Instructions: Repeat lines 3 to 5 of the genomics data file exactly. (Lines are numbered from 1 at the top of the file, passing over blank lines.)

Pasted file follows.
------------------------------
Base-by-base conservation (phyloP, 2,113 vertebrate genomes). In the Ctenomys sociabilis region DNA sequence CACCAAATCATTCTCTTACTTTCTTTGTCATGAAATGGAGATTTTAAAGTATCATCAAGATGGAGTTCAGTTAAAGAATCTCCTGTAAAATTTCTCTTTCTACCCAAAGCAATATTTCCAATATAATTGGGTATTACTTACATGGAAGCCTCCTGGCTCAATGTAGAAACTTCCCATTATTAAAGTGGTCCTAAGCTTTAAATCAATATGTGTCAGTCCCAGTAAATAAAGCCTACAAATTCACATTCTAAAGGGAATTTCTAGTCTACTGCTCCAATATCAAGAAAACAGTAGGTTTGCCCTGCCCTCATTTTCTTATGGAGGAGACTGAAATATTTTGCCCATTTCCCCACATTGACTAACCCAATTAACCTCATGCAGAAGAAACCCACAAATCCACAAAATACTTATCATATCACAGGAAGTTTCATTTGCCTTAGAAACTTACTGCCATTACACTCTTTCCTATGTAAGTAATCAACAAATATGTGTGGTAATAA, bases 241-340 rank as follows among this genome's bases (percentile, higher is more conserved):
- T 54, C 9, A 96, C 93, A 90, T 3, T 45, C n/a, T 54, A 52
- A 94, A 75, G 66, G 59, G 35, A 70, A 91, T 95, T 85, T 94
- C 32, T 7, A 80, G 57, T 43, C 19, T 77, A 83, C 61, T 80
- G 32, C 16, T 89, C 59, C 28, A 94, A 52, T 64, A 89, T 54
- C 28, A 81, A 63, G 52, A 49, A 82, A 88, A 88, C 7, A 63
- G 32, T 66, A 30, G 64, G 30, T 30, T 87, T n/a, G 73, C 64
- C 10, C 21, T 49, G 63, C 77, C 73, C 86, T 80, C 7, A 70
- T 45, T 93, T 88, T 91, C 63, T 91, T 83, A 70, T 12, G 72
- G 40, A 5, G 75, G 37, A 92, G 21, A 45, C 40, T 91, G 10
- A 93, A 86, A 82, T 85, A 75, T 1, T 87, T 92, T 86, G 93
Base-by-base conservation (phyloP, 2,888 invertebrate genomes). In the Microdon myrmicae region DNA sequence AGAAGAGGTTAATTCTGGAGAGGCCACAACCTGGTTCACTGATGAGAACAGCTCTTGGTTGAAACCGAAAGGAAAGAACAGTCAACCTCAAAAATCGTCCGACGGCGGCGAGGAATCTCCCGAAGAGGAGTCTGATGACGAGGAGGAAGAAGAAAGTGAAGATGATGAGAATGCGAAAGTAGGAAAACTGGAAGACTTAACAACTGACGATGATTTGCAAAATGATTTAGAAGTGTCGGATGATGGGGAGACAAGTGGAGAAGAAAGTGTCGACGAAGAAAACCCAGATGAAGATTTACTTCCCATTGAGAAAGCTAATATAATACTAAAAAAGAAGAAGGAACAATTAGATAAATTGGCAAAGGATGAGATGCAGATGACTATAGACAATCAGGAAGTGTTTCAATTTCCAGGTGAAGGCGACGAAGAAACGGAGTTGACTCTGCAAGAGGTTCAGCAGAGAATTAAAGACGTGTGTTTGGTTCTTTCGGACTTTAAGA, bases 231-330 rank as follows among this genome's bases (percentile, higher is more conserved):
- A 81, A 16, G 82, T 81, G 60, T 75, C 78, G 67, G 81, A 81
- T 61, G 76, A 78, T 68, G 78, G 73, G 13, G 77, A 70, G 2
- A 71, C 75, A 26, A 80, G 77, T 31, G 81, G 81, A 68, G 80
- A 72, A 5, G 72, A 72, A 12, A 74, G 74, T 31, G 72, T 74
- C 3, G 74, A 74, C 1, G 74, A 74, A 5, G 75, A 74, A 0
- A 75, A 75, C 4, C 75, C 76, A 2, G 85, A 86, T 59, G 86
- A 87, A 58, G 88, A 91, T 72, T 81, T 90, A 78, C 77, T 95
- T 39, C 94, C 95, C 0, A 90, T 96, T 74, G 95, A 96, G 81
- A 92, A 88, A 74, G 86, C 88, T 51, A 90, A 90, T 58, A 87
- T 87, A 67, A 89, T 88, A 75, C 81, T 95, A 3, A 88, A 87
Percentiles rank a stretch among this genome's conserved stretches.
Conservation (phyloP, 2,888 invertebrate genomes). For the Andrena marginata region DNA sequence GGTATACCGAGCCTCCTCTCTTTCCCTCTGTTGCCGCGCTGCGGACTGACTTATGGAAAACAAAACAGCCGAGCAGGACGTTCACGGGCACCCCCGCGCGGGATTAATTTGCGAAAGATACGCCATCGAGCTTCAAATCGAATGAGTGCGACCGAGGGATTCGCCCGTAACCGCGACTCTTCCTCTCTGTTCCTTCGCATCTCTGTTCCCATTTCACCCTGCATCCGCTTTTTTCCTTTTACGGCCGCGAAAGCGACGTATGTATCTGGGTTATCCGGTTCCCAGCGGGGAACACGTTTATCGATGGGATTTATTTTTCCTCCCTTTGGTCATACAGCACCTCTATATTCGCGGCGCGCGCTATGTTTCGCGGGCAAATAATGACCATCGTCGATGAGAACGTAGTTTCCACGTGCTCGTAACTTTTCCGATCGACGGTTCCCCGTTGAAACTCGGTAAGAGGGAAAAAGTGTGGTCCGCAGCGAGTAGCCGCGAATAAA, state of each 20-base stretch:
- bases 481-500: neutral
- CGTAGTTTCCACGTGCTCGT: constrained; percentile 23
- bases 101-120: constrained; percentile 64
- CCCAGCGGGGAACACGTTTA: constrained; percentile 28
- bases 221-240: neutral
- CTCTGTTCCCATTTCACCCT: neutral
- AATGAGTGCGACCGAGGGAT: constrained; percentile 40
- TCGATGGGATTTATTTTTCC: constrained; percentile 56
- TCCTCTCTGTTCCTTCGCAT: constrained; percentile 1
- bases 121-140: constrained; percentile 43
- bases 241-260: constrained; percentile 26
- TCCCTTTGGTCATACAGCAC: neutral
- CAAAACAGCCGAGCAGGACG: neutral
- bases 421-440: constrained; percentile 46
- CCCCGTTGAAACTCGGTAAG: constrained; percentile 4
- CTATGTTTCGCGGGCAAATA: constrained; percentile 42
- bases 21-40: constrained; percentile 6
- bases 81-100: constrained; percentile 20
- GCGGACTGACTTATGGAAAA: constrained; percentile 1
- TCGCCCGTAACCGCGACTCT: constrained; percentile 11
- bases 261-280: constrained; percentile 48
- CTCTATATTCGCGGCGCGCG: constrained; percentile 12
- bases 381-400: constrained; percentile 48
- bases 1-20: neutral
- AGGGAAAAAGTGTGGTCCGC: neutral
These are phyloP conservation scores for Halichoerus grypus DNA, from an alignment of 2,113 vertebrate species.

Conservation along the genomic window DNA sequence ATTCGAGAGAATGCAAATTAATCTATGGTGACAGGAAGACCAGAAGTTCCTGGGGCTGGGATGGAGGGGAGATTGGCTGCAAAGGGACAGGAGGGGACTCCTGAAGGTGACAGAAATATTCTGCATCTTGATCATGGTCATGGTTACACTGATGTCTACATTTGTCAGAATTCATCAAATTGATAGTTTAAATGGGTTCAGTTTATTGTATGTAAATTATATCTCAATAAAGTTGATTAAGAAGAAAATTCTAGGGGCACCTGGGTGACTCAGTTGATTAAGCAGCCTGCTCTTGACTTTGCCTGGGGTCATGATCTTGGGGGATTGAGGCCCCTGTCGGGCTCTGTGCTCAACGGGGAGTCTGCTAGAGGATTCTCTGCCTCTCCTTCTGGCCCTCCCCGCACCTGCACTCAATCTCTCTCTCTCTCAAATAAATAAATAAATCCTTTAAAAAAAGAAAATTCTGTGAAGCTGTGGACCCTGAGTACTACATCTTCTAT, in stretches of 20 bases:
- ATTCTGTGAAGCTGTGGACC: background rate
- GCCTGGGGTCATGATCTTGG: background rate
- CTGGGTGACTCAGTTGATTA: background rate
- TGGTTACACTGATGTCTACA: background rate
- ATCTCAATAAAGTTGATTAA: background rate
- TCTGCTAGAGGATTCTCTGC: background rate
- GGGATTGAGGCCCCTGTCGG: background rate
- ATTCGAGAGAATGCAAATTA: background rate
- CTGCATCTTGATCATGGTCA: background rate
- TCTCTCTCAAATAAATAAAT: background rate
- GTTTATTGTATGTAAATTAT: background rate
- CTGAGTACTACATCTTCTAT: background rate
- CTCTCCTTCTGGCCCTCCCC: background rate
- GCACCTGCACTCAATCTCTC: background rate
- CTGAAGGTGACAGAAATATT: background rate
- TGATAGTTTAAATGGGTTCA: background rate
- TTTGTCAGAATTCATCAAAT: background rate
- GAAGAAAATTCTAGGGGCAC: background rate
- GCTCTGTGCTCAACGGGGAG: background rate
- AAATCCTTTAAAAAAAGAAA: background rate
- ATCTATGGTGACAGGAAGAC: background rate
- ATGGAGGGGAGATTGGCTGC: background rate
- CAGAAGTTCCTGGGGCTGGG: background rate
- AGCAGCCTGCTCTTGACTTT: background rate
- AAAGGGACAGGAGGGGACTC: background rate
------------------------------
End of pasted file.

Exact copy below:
- A 94, A 75, G 66, G 59, G 35, A 70, A 91, T 95, T 85, T 94
- C 32, T 7, A 80, G 57, T 43, C 19, T 77, A 83, C 61, T 80
- G 32, C 16, T 89, C 59, C 28, A 94, A 52, T 64, A 89, T 54